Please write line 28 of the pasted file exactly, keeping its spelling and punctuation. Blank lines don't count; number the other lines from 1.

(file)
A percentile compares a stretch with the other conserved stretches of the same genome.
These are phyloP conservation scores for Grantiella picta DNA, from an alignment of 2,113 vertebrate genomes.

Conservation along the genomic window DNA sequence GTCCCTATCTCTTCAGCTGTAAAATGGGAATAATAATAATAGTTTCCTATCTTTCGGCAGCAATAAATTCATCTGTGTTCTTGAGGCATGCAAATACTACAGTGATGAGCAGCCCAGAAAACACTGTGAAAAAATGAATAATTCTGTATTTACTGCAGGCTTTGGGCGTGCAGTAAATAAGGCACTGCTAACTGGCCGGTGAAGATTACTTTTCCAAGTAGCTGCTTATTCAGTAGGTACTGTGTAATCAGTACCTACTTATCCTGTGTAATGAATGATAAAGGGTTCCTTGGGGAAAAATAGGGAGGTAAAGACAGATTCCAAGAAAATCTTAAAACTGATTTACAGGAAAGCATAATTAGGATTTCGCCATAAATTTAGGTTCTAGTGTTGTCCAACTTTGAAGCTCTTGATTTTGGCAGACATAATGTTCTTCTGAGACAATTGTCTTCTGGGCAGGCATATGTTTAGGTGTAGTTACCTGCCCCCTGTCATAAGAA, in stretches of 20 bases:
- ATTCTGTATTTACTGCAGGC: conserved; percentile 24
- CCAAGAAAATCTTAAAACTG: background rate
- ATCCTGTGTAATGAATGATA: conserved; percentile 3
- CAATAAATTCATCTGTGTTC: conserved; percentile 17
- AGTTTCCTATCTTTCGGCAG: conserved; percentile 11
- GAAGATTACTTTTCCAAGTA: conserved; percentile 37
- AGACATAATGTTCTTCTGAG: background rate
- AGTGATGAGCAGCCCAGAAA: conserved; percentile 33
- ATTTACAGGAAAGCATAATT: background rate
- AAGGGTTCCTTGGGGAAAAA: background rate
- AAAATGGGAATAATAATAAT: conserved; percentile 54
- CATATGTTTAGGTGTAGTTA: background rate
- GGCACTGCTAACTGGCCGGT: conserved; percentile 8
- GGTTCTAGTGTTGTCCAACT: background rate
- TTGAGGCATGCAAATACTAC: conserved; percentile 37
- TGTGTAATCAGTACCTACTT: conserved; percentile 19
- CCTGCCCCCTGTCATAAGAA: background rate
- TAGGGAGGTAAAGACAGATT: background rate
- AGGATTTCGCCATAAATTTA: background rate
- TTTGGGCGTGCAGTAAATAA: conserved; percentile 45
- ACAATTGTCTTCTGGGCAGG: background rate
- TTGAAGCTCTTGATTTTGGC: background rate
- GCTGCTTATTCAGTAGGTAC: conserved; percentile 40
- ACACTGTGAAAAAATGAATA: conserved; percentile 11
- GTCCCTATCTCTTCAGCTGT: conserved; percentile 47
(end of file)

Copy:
- GTCCCTATCTCTTCAGCTGT: conserved; percentile 47